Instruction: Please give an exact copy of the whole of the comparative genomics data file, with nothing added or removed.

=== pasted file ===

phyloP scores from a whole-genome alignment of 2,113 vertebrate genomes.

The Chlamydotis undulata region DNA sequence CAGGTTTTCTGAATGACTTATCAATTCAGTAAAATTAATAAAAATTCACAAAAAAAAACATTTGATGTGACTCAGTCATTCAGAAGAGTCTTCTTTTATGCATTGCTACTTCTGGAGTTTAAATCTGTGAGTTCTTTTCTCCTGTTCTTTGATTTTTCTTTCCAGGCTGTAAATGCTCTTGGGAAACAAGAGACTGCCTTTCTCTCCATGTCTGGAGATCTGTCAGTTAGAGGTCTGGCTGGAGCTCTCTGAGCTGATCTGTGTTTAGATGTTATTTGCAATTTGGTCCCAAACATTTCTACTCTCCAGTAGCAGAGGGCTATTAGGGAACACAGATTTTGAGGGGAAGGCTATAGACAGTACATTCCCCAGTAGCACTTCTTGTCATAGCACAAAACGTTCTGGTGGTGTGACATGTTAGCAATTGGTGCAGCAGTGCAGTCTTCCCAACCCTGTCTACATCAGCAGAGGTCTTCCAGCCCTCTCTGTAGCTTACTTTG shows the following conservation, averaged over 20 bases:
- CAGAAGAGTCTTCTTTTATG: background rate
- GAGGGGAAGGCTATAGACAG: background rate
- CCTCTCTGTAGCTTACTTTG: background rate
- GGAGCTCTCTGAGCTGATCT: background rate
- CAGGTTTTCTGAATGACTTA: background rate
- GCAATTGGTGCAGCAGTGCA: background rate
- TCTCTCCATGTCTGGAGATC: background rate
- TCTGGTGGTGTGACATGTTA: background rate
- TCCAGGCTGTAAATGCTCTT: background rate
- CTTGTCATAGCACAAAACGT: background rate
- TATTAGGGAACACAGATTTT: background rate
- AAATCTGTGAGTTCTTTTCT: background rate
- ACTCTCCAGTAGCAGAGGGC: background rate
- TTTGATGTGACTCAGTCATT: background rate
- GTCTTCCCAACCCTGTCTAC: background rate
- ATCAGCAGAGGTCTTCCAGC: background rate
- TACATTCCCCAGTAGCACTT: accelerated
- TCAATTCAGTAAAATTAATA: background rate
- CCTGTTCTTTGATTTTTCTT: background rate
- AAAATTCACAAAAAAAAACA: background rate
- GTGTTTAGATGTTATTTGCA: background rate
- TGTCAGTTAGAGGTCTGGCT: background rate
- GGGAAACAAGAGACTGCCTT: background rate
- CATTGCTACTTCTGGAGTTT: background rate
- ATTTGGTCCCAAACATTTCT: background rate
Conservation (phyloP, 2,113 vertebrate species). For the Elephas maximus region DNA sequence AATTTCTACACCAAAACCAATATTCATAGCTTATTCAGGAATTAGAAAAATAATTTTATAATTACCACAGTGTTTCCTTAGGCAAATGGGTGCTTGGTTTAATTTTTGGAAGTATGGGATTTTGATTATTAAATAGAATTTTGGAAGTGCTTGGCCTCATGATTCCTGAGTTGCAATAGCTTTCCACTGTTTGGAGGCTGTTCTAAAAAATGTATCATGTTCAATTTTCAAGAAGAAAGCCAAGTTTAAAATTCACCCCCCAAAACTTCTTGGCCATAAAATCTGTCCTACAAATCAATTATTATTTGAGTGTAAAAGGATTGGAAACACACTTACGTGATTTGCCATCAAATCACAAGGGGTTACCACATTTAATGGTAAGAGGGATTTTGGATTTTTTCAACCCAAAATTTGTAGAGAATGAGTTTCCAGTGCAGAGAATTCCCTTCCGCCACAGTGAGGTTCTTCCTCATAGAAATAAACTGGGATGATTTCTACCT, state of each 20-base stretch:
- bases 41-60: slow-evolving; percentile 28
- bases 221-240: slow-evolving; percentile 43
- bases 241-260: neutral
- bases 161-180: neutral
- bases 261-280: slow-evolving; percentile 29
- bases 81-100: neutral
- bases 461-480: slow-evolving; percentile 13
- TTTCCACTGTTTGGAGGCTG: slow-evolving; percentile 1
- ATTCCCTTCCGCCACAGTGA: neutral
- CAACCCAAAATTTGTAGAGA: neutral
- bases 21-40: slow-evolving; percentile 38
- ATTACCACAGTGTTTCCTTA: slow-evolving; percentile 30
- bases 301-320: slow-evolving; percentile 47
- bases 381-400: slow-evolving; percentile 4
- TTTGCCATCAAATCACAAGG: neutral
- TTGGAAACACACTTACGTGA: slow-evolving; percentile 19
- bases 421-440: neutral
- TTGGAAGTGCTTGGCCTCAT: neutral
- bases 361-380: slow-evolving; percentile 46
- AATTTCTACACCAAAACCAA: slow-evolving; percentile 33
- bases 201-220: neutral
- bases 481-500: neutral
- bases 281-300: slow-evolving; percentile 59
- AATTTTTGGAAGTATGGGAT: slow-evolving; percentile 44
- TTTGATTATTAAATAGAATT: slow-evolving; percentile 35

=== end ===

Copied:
phyloP scores from a whole-genome alignment of 2,113 vertebrate genomes.

The Chlamydotis undulata region DNA sequence CAGGTTTTCTGAATGACTTATCAATTCAGTAAAATTAATAAAAATTCACAAAAAAAAACATTTGATGTGACTCAGTCATTCAGAAGAGTCTTCTTTTATGCATTGCTACTTCTGGAGTTTAAATCTGTGAGTTCTTTTCTCCTGTTCTTTGATTTTTCTTTCCAGGCTGTAAATGCTCTTGGGAAACAAGAGACTGCCTTTCTCTCCATGTCTGGAGATCTGTCAGTTAGAGGTCTGGCTGGAGCTCTCTGAGCTGATCTGTGTTTAGATGTTATTTGCAATTTGGTCCCAAACATTTCTACTCTCCAGTAGCAGAGGGCTATTAGGGAACACAGATTTTGAGGGGAAGGCTATAGACAGTACATTCCCCAGTAGCACTTCTTGTCATAGCACAAAACGTTCTGGTGGTGTGACATGTTAGCAATTGGTGCAGCAGTGCAGTCTTCCCAACCCTGTCTACATCAGCAGAGGTCTTCCAGCCCTCTCTGTAGCTTACTTTG shows the following conservation, averaged over 20 bases:
- CAGAAGAGTCTTCTTTTATG: background rate
- GAGGGGAAGGCTATAGACAG: background rate
- CCTCTCTGTAGCTTACTTTG: background rate
- GGAGCTCTCTGAGCTGATCT: background rate
- CAGGTTTTCTGAATGACTTA: background rate
- GCAATTGGTGCAGCAGTGCA: background rate
- TCTCTCCATGTCTGGAGATC: background rate
- TCTGGTGGTGTGACATGTTA: background rate
- TCCAGGCTGTAAATGCTCTT: background rate
- CTTGTCATAGCACAAAACGT: background rate
- TATTAGGGAACACAGATTTT: background rate
- AAATCTGTGAGTTCTTTTCT: background rate
- ACTCTCCAGTAGCAGAGGGC: background rate
- TTTGATGTGACTCAGTCATT: background rate
- GTCTTCCCAACCCTGTCTAC: background rate
- ATCAGCAGAGGTCTTCCAGC: background rate
- TACATTCCCCAGTAGCACTT: accelerated
- TCAATTCAGTAAAATTAATA: background rate
- CCTGTTCTTTGATTTTTCTT: background rate
- AAAATTCACAAAAAAAAACA: background rate
- GTGTTTAGATGTTATTTGCA: background rate
- TGTCAGTTAGAGGTCTGGCT: background rate
- GGGAAACAAGAGACTGCCTT: background rate
- CATTGCTACTTCTGGAGTTT: background rate
- ATTTGGTCCCAAACATTTCT: background rate
Conservation (phyloP, 2,113 vertebrate species). For the Elephas maximus region DNA sequence AATTTCTACACCAAAACCAATATTCATAGCTTATTCAGGAATTAGAAAAATAATTTTATAATTACCACAGTGTTTCCTTAGGCAAATGGGTGCTTGGTTTAATTTTTGGAAGTATGGGATTTTGATTATTAAATAGAATTTTGGAAGTGCTTGGCCTCATGATTCCTGAGTTGCAATAGCTTTCCACTGTTTGGAGGCTGTTCTAAAAAATGTATCATGTTCAATTTTCAAGAAGAAAGCCAAGTTTAAAATTCACCCCCCAAAACTTCTTGGCCATAAAATCTGTCCTACAAATCAATTATTATTTGAGTGTAAAAGGATTGGAAACACACTTACGTGATTTGCCATCAAATCACAAGGGGTTACCACATTTAATGGTAAGAGGGATTTTGGATTTTTTCAACCCAAAATTTGTAGAGAATGAGTTTCCAGTGCAGAGAATTCCCTTCCGCCACAGTGAGGTTCTTCCTCATAGAAATAAACTGGGATGATTTCTACCT, state of each 20-base stretch:
- bases 41-60: slow-evolving; percentile 28
- bases 221-240: slow-evolving; percentile 43
- bases 241-260: neutral
- bases 161-180: neutral
- bases 261-280: slow-evolving; percentile 29
- bases 81-100: neutral
- bases 461-480: slow-evolving; percentile 13
- TTTCCACTGTTTGGAGGCTG: slow-evolving; percentile 1
- ATTCCCTTCCGCCACAGTGA: neutral
- CAACCCAAAATTTGTAGAGA: neutral
- bases 21-40: slow-evolving; percentile 38
- ATTACCACAGTGTTTCCTTA: slow-evolving; percentile 30
- bases 301-320: slow-evolving; percentile 47
- bases 381-400: slow-evolving; percentile 4
- TTTGCCATCAAATCACAAGG: neutral
- TTGGAAACACACTTACGTGA: slow-evolving; percentile 19
- bases 421-440: neutral
- TTGGAAGTGCTTGGCCTCAT: neutral
- bases 361-380: slow-evolving; percentile 46
- AATTTCTACACCAAAACCAA: slow-evolving; percentile 33
- bases 201-220: neutral
- bases 481-500: neutral
- bases 281-300: slow-evolving; percentile 59
- AATTTTTGGAAGTATGGGAT: slow-evolving; percentile 44
- TTTGATTATTAAATAGAATT: slow-evolving; percentile 35